News / Africa

People in Niger Heading Toward Capital in Search of Food

TEXT SIZE - +

Relief officials say nearly 60 percent of families in Niger are facing food shortages because of poor rains. Some people are now leaving their villages, heading toward the capital in search of food.

In the village of Begorou Tondo, people are loading their possessions on to donkey carts for the 100-kilometer walk to the capital looking for food.

This young woman says there is simply nothing left to eat at home.

She says her family has no choice but to eat the leaves of plants growing on the side of the road, because there is nothing left to eat. They have no food, she says, and her parents have not received help from anyone.

Village chief Nouhou Senou says poor rains ruined this year's crops.

Senou says this year, people in Begorou Tondo harvested nothing, so they all have to rely on God. The village has big problems, he says, the famine is really here.

Last year's poor rains are also hurting people who live off cattle. Prime Minister Mahamadou Danda says livestock production is down 16 million tons because of a shortage of grazing. Cereal production for animals is 13 percent lower than 2008.

Cattle herder El Hadj Abdoulaye Saleh says people have no choice but to sell off livestock they can no longer feed.

Saleh says everything relies on rain. Shepherds do not want to get rid of their cattle but they have to. It is not because they want to.

The United Nations says at least 200,000 children in Niger face severe acute malnutrition requiring hospital treatment. Niger's government says more than 45,000 cases were recorded by the middle of March. That is double last year's figure.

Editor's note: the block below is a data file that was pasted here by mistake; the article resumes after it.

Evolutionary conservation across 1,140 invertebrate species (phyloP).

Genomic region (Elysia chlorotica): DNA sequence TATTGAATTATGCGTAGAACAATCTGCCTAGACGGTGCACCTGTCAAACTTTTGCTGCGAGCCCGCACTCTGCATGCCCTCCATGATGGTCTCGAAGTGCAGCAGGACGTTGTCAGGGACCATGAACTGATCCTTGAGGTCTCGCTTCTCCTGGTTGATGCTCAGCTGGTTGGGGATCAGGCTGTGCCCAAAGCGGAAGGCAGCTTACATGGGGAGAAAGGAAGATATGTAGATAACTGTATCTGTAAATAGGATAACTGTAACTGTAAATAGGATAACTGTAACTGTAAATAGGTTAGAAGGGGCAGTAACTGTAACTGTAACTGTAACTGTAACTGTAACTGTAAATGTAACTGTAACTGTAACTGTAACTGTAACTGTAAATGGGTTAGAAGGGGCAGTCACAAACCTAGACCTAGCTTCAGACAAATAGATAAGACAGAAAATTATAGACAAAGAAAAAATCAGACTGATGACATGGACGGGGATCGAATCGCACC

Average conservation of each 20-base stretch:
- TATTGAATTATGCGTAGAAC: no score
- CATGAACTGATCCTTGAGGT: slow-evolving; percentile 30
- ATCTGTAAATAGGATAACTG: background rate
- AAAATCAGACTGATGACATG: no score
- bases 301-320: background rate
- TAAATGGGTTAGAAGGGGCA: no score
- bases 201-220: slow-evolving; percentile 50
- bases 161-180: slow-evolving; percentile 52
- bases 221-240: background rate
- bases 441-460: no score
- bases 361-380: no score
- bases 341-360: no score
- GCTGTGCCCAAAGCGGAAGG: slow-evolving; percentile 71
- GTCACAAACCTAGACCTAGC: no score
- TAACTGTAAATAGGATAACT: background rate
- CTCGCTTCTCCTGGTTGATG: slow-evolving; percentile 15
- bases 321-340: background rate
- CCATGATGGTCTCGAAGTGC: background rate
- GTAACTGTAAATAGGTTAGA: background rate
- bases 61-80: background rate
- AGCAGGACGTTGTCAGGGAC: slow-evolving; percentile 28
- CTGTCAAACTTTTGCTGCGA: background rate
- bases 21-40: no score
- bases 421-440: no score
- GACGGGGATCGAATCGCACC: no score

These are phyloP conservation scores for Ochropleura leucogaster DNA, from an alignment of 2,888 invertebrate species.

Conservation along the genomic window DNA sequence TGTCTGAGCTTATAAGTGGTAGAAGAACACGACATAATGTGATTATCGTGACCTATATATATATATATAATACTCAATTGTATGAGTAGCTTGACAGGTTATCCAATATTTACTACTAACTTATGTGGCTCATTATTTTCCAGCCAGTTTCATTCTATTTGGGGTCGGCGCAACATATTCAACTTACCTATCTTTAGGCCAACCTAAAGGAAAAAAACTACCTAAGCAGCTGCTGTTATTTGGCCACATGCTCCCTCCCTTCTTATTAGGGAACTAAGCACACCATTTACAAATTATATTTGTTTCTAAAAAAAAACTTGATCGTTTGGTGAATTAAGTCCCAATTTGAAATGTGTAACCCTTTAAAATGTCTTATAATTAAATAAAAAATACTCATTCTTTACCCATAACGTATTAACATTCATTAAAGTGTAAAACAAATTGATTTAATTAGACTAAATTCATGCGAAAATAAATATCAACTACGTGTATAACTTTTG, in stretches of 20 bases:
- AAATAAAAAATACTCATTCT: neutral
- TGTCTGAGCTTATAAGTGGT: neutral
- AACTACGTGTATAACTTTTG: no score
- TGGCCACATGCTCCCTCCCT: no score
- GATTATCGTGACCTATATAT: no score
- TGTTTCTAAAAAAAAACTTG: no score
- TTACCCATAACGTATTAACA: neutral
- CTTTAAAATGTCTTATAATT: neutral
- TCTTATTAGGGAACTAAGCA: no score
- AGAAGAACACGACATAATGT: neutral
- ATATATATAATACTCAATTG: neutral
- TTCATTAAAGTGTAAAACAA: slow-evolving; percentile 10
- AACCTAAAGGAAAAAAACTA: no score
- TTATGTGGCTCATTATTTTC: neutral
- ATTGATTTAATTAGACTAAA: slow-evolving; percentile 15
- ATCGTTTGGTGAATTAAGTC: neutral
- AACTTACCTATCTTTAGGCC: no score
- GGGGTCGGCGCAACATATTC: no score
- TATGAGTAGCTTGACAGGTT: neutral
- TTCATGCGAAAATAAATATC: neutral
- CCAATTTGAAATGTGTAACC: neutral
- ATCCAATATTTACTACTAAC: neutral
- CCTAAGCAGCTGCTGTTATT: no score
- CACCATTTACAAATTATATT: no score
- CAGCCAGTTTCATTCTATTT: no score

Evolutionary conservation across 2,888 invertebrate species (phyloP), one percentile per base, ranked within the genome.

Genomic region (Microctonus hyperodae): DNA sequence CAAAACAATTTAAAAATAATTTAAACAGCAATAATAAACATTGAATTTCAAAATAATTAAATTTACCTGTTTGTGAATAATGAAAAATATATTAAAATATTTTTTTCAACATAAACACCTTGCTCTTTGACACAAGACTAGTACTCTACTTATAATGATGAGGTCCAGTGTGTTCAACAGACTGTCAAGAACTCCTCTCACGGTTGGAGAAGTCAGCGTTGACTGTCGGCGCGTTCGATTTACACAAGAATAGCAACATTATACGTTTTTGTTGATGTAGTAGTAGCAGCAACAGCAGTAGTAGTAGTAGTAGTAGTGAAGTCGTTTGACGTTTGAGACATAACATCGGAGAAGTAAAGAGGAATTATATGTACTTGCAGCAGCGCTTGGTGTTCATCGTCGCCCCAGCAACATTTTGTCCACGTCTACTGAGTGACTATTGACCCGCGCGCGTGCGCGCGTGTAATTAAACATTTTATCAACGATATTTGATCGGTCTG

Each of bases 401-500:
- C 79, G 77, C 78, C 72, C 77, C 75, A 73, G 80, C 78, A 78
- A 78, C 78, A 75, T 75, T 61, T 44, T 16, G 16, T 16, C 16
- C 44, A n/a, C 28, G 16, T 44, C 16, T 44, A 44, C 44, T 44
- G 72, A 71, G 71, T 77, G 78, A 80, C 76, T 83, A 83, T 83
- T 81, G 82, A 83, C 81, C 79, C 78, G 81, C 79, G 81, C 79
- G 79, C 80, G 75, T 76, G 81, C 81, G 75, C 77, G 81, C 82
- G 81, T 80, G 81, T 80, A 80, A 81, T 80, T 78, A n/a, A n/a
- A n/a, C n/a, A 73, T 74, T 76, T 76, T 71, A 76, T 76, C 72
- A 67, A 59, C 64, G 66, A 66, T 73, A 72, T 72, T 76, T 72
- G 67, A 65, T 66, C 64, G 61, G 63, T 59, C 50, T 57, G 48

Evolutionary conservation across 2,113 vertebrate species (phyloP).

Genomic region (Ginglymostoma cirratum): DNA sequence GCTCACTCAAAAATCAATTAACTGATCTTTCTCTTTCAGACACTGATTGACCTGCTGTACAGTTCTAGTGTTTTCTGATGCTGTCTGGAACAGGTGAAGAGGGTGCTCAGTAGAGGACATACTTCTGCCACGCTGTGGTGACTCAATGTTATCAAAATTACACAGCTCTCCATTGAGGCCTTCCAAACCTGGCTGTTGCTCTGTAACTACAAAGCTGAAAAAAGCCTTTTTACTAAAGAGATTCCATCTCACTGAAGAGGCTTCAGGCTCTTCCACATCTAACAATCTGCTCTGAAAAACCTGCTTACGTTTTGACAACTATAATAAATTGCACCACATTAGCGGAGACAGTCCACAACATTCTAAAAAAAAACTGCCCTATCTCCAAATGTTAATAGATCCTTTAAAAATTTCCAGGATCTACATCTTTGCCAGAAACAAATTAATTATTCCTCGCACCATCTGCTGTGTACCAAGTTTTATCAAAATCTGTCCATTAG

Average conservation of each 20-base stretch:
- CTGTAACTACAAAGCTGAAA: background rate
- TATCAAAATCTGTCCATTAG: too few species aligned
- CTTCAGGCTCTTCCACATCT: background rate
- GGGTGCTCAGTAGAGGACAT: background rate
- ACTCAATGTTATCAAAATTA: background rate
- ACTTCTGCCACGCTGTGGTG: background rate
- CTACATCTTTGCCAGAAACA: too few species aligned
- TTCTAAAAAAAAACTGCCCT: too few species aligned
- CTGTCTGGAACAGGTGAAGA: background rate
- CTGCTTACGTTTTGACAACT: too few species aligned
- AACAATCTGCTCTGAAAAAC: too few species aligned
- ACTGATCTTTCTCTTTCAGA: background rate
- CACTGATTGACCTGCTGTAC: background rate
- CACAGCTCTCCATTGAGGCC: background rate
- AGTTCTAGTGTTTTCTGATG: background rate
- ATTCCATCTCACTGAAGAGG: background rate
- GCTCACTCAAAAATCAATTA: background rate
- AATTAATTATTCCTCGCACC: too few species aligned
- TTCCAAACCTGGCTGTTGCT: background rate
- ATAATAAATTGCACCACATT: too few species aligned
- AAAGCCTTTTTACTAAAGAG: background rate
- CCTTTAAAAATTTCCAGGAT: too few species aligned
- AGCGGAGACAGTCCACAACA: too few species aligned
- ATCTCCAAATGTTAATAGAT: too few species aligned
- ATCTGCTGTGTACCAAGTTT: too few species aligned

Dr. Hamidou Hamadou is chief of epidemiology at Tera Hospital. He says they are averaging about 20 cases of severe acute malnutrition each week.

Niger needs $123 million in international assistance to meet food shortages. The country's new military rulers have spoken publicly about the risk of famine since taking charge in a coup last month. That is a clear break from the approach of former president Mamadou Tandja.

But the instability that food shortages can bring in any society could disrupt Niger's plans for new elections once politicians agree on a new constitution to replace laws President Tandja used to give himself another three years in office.

Across the Sahel, the United Nations estimates that poor farmers in Niger, Chad, and northeastern Mali will likely need food assistance at least through the early harvests in August.

You May Like

Analysts Warn of Regional Proxy Conflict in Afghanistan

Analysts warn if Kabul’s neighbors do not start to cooperate, competing desires for influence could deteriorate into a bloody proxy war in the country More

Saudi Intelligence Chief Replaced

Bandar bin Sultan came under criticism for supporting al Qaida, prompting King Abdallah to wrest Syria operations away from him in February, handing them to Interior Minister Prince Mohammed bin Nayef More

Poetry Magazine editor Don Share talks what makes a good poem with VOA's David Byrd

What makes a good poem? And is poetry as viable an art form as it once was? To find out, VOA's David Byrd spoke to Don Share, the editor of Poetry Magazine. More

This forum has been closed.
Comments
     
There are no comments in this forum. Be first and add one

Featured Videos

Your JavaScript is turned off or you have an old version of Adobe's Flash Player. Get the latest Flash player.
Google Buys Drone Companyi
|| 0:00:00
...
 
🔇
X
George Putic
April 15, 2014